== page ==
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EXODUS — 30:15 atonement

EXOD962 No duty [other than tzedakah] is more important, and none ushers in salvation more speedily [B.B. 9a; Sukk. 49b; Ket. 67b]. "As long as the Temple stood", declared Rabbi Eleazar, "a man would donate his shekel and receive atonement for his soul [this verse]. Now, however, in the absence of a Temple, it all depends on the giving of Tsedakah; if he gives, all is well, if not, hostile forces will come and deprive him of his wealth by force" [B.B. 9a; Abot d'R'Nathan iv; Hosea vi.6]. To ignore giving help to any deserving cause is regarded by Rabbi Joshua b. Karcha [Ket. 68b] equivalent to idol worship; for it brands the man as "possessed" by his possessions, a worshiper of the "Golden Calf".


EXODUS — 30:19 wash

EXOD963 The custom of washing the hands before a meal most likely dates from the first century C.E. (Chulin 106a). The washing of one's fingers after a meal was instituted in the third century (Chulin 105a). One must also wash his hands upon rising in the morning (Berachot 15a, 3rd cent.) Occasions for washing were added in the Middle Ages. These include, along others, the rinsing of one's mouth in the morning, the washing of one's hands after the use of a lavatory, upon leaving a bathhouse, after the trimming of one's nails, the removal of shoes, the touching of one's feet or the private parts of the body, etc. (Orach Chaim 4:17-18). Hygienic reasons no doubt were an important factor in the establishment of the sanitary laws. However, the Judaic concept of man as a creature made in the image of God added a socioreligious mystique to the subject of cleanliness. A dirty body is in contempt of the divine image. This view is reflected in a talmudic statement: "One must wash his face, hands, and feet daily in his maker's honor" (Shabbat 50b). A clean body, according to Rashi, is a testimonial of honor to God, who made it in his image (ibid.). Nachmanides offers the same rationale for the religious custom of washing the hands before a meal. Handling food with clean hands is a gesture of respect for God, of whose bounty we are partaking (Nachmanides Exodus 30:19).


EXODUS — 30:32 oil

EXOD964 No stranger shall use the anointing oil. Key concept: To accentuate the glory and importance of the Beis HaMikdash and every aspect of it. It would be inappropriate to allow just anyone to benefit from the special oil for anointing that is kept in the Beis HaMikdash. Only the elite of our nation, the kings and priests, can have this oil on their skin. By making the anointing oil off limits to everyone else, its importance and value is accentuated and people desire it.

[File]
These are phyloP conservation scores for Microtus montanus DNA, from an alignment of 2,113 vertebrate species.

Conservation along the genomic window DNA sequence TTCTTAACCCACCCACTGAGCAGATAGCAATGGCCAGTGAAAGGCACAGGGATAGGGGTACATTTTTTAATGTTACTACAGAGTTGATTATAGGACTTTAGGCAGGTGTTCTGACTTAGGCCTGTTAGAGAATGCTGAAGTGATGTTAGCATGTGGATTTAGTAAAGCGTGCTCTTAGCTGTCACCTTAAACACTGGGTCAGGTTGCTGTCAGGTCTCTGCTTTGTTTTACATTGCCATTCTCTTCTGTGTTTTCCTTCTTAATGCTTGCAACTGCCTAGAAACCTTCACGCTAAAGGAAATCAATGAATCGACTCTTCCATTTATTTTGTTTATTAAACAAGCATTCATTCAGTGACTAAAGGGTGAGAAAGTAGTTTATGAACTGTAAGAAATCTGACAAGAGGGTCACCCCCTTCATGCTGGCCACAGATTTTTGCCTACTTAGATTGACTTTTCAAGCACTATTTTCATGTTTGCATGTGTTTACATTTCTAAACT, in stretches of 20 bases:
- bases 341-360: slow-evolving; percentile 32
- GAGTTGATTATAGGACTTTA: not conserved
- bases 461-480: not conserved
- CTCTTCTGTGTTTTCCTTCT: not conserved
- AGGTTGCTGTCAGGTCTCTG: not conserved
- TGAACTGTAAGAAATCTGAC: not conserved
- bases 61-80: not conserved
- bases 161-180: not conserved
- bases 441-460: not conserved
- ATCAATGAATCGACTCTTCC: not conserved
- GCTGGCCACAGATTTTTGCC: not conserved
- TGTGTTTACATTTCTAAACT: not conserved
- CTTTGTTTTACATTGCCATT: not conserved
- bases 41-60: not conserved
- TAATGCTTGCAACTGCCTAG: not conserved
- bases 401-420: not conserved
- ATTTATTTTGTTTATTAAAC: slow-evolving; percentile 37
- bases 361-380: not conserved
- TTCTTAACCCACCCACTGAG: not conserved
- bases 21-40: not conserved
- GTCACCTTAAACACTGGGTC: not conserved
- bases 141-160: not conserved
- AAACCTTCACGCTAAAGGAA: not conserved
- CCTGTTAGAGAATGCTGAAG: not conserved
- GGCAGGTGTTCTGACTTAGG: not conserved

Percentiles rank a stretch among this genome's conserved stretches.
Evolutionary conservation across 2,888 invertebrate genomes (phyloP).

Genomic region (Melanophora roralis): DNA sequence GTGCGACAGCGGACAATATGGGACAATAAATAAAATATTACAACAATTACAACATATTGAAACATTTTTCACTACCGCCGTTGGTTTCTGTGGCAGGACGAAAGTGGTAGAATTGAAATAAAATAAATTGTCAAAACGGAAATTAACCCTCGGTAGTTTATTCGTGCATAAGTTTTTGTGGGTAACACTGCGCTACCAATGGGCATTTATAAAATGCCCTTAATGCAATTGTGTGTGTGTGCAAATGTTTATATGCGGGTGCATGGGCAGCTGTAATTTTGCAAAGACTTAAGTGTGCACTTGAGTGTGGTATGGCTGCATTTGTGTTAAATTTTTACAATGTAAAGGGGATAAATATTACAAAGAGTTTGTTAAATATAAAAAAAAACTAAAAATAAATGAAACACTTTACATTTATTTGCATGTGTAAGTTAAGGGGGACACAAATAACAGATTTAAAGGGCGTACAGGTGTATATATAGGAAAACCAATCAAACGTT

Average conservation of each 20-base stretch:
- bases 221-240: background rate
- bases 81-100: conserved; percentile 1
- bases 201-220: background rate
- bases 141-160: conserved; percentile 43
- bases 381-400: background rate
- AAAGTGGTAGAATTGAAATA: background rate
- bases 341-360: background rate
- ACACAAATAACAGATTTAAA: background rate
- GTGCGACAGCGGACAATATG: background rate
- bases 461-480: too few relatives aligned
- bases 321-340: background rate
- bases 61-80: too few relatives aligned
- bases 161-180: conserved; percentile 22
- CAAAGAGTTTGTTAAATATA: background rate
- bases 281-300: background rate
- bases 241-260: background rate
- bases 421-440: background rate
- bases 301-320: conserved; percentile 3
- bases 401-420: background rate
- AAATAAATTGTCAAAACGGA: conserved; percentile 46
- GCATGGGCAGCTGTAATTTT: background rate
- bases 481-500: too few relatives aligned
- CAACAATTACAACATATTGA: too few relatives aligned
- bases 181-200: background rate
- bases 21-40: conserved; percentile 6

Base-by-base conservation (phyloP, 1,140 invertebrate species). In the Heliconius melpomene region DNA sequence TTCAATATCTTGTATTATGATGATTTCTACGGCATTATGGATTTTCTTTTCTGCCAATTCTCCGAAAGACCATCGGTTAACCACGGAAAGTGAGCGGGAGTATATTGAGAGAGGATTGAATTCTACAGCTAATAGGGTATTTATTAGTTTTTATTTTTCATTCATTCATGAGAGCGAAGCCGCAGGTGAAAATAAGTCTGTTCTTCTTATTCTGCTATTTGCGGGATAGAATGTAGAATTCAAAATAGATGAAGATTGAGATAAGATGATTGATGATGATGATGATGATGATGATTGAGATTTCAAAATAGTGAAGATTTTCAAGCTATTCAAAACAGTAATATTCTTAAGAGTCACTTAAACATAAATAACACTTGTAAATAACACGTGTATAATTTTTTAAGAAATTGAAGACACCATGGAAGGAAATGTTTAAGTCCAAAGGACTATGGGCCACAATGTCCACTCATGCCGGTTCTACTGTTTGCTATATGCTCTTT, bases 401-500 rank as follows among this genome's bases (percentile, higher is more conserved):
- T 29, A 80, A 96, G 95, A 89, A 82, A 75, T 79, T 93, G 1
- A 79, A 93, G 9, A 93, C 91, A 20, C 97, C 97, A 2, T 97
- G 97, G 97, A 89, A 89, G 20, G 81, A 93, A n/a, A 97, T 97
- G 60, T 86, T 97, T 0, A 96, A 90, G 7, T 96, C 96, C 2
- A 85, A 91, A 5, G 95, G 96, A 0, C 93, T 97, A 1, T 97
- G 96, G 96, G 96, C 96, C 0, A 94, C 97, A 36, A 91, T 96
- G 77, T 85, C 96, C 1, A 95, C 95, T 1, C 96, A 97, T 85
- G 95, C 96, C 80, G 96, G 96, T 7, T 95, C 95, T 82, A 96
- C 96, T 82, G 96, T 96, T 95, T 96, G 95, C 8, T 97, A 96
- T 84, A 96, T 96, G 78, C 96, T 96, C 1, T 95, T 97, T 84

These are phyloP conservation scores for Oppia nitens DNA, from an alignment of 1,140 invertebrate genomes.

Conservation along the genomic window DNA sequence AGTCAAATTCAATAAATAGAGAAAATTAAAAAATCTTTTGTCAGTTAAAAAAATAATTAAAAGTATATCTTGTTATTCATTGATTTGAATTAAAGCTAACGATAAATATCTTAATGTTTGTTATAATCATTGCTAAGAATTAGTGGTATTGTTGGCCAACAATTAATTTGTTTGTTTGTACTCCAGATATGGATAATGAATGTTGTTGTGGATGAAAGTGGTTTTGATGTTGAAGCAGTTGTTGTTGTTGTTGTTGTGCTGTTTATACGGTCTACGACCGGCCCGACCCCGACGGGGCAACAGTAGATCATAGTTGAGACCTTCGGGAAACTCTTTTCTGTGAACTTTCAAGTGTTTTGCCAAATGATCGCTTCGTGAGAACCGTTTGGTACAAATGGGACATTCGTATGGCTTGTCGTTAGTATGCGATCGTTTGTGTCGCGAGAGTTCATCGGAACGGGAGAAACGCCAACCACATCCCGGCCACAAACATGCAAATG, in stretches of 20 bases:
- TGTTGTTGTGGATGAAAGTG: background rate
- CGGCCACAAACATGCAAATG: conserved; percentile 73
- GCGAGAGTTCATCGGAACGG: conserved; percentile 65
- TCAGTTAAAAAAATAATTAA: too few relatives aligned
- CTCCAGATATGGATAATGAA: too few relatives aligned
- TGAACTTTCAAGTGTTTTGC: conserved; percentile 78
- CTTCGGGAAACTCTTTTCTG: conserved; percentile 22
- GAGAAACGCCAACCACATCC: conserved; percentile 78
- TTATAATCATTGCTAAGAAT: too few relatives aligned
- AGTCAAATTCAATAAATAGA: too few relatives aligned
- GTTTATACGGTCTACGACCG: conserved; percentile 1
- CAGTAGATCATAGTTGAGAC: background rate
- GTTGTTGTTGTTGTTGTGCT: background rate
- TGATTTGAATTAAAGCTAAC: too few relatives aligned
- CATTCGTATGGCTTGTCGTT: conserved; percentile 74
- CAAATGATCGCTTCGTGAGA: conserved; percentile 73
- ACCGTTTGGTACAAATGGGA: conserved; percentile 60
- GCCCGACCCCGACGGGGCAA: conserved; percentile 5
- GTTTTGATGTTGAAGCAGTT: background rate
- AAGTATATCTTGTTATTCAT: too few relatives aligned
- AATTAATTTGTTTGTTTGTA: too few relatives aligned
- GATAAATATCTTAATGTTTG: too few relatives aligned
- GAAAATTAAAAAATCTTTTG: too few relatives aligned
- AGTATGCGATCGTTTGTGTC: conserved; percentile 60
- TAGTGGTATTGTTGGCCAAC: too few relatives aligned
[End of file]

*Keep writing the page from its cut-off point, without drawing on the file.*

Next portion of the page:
EXODUS — 30:35 perfumer

EXOD967 The word Rokeach occurs in the Bible [this verse] where it is translated "perfumer", and this prompted [Rabbi Judah He'hasid of Regensburg (d. 1200); author of "Book of the Pious"] to try and impart to the daily life of the Jew the fragrance of religion. His object has well been described thus: "Just as the holy anointing-oil scented the lowliest vessels of the sanctuary, so the goodly direction of the Rokeah sought to sweeten and glorify the humblest life." To him, as to the French philosopher Amiel, religion without mysticism was like a rose without perfume. Though he advocated the most meticulous observance of Jewish ritual, he always emphasized the finer aspects of our moral standards.


EXODUS — 31:13 keep

EXOD970 [Regarding the decision of Mattathias and his followers to defend themselves on Shabbat; see First Book of Maccabees] While Mattathias and his followers apparently sought no biblical sanction for their decision to violate the Sabbath, later generations did seek such sanction. Was it possible to assume that so important a matter as permitting the violation of the Sabbath in even a doubtful situation should not somehow be at least indicated in the Torah? The Mekhilta [Mekhilta d'Rabbi Shimon bar Yohai, on Ki Tisa 31:13. Also in Mekhilta d'Rabbi Yishmael] relates that "Rabbi Yishmael, Rabbi Akiba, Rabbi Elazar ben Azariah, and others were once walking together when the question was asked, Whence do we derive the right to violate the Sabbath in order to save human life?" Note that the question is not whether it is or is not permissible to violate the Sabbath in such a situation. The right is assumed. The discussion is devoted merely to finding Biblical warrant for what was obviously the universal practice. Rabbi Yishamel, Rabbi Elazar, and Rabbi Akiba all offer biblical laws upon which, by the principle of kal vahomer, they base their biblical validation of the practice. Rabbi Yose Hagalili bases it upon the apparently superfluous akh [this verse], which is taken to imply that there are occasions when you may violate the Sabbath, and those are presumably when life is in danger. Rabbi Simeon ben Menasya bases it up on the word lakhem "to you" (ibid. v. 14) taking it to indicate that "the Sabbath mesurah--is placed in your charge-and not you in the charge of the Sabbath." Rabbi Nathan validates the practice by interpreting the statement "The children of Israel shall observe the Sabbath" (ibid. v. 16) to imply "you violate one Sabbath on his (that is, the endangered person's) account, so that he may then observe many Sabbaths."


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